Over recent years, many theories about the causes of autism have been put forward, yet at present we have no definitive answer as to the question. Commonly known as Autistic Spectrum Disorder, or ASD, and covering many different degrees of symptoms experienced by sufferers, the condition affects lots of children every year, who continue to have the symptoms into adulthood.
Research in the Contributing Factors
Research has shown that it is likely that several different factors contribute to a diagnosis of ASD, often involving a complex mix of causal elements. Doctors are also now able to divide ASD into two types – primary ASD and secondary, though the latter is far less common (around 10% of cases). While secondary ASD is thought to be triggered by underlying medical conditions, primary ASD does not seem to link back to a pre-existing medical complaint. Such complaints, in the case of secondary ASD, include Fragile X syndrome, tuberous sclerosis and Rett syndrome, all of which are rare conditions, particularly the latter.
Is There a Genetic Link?
In terms of primary ASD, there are four main factors that researchers point to, though they often disagree about which factors might form the primary causes of the condition. The first factor, genetics, however, draws a general consensus of opinion. There is evidence of ASD running in families, with particularly high instances of both children in a pair of twins developing it (60%). No specific autism gene has yet been discovered, though, and there is no test currently available to screen for ASD.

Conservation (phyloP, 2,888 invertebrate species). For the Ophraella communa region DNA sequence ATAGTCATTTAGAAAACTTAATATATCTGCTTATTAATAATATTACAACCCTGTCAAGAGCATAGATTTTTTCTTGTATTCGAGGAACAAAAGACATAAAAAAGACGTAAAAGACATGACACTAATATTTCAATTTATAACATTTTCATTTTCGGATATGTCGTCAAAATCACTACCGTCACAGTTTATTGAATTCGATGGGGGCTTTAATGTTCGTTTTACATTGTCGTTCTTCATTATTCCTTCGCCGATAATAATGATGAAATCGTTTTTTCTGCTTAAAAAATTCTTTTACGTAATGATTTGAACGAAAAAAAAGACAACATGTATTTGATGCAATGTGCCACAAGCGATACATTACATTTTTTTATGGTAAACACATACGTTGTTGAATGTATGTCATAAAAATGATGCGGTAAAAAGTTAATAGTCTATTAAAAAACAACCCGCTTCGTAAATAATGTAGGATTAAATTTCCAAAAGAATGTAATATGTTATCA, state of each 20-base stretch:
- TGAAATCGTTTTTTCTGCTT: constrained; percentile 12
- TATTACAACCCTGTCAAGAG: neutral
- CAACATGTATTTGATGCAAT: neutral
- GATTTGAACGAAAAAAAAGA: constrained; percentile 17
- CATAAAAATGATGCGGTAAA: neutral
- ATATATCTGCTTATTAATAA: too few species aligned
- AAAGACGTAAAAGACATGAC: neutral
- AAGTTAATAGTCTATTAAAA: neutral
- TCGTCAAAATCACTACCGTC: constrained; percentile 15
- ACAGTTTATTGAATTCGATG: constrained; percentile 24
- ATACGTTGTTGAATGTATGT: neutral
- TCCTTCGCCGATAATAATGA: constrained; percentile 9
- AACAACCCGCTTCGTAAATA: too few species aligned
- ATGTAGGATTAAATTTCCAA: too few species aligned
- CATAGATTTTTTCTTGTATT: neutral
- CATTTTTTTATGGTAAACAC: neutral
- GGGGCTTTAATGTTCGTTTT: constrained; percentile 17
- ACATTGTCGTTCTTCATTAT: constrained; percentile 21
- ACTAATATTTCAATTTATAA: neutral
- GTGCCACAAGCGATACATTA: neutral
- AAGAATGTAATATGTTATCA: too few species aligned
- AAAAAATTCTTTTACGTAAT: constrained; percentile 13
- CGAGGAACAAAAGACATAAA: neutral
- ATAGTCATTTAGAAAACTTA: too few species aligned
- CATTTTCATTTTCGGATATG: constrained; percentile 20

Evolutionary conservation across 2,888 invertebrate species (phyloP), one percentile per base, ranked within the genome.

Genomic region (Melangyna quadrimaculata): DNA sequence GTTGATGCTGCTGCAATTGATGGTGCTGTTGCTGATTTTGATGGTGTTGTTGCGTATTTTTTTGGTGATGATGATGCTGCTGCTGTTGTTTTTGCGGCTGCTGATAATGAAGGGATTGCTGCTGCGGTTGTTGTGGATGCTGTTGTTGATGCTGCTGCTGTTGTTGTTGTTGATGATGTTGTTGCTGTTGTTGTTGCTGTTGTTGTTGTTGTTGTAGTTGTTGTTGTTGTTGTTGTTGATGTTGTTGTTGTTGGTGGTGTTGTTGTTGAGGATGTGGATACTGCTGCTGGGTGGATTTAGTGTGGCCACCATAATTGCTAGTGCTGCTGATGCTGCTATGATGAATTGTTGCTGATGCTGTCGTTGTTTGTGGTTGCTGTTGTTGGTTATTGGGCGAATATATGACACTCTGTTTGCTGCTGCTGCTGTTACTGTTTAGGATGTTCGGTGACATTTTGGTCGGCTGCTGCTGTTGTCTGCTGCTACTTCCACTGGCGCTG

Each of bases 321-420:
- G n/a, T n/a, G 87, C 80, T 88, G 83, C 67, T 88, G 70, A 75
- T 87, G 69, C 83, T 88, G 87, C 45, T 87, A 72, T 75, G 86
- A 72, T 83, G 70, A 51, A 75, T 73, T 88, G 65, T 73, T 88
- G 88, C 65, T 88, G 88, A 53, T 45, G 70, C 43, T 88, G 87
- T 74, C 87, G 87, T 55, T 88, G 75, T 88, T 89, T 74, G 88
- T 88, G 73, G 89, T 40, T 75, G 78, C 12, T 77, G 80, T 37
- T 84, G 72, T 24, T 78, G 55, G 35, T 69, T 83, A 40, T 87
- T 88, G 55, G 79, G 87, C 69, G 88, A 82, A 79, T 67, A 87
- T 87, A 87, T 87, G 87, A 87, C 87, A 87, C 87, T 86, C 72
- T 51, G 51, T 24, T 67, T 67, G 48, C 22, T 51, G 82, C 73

A popular line of enquiry has been into the environmental factors involved. Whilst most researchers accept that genetics probably play a part, some think that environmental factors form the triggers that turn a person’s susceptibility for ASD into full ASD symptoms. These factors include the mother smoking or having a bacterial or viral infection during pregnancy, the father being over 40 at the child’s conception, exposure to pesticides, and air pollution. Research into air pollution and pesticides is on-going, but there is already convincing evidence that the first three factors listed do make an impact on a child’s likelihood of developing ASD.
Neurological factors have also been looked into, focusing on the amygdala – the part of the brain that matches your emotions to the situation you’re in. Findings have suggested that connections between the amydala and other parts of the brain are jumbled up, therefore resulting in the emotional and physical sensations often experienced by people with ASD. Other research, into mirror neurones, points to ASD sufferers being more susceptible to motor neurone dysfunction, leading to difficulties with language and interactions with others.
People often talk of psychological factors contributing to ASD, and mention an idea known as the ‘theory of mind’, which describes being able to put yourself in someone else’s shoes. It’s thought that children with ASD do not develop this ‘theory of mind’, or at least not fully, which then leads to difficulties in understanding others’ and their own emotional states.